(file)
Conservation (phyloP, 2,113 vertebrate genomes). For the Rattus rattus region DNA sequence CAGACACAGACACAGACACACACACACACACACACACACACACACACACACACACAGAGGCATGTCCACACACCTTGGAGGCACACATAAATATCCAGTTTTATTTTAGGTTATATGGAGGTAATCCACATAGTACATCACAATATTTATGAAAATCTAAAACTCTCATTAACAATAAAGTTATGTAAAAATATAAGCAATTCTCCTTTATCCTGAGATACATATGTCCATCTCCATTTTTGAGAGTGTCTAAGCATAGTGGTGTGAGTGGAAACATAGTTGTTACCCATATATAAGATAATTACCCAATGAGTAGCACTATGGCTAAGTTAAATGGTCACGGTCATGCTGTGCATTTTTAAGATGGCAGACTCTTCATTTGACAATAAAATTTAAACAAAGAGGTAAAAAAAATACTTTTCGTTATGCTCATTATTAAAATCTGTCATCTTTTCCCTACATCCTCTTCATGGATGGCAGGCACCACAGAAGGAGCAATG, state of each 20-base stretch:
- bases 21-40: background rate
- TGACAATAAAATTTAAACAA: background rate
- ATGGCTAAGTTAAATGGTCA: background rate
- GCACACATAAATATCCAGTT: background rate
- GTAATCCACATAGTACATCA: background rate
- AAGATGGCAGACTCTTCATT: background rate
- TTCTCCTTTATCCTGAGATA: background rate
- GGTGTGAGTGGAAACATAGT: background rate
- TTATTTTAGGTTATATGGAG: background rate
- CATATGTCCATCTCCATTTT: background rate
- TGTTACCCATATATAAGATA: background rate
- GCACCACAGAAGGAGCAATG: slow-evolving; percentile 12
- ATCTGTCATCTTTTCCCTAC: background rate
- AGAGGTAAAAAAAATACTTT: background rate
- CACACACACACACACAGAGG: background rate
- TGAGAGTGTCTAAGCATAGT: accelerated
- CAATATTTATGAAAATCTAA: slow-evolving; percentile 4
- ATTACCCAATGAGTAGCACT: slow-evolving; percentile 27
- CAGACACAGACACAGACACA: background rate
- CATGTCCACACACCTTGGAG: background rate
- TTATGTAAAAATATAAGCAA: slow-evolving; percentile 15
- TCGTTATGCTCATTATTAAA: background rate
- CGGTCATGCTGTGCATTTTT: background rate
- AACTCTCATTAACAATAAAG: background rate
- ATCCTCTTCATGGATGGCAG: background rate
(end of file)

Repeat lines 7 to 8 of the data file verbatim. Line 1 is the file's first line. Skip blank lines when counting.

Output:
- AAGATGGCAGACTCTTCATT: background rate
- TTCTCCTTTATCCTGAGATA: background rate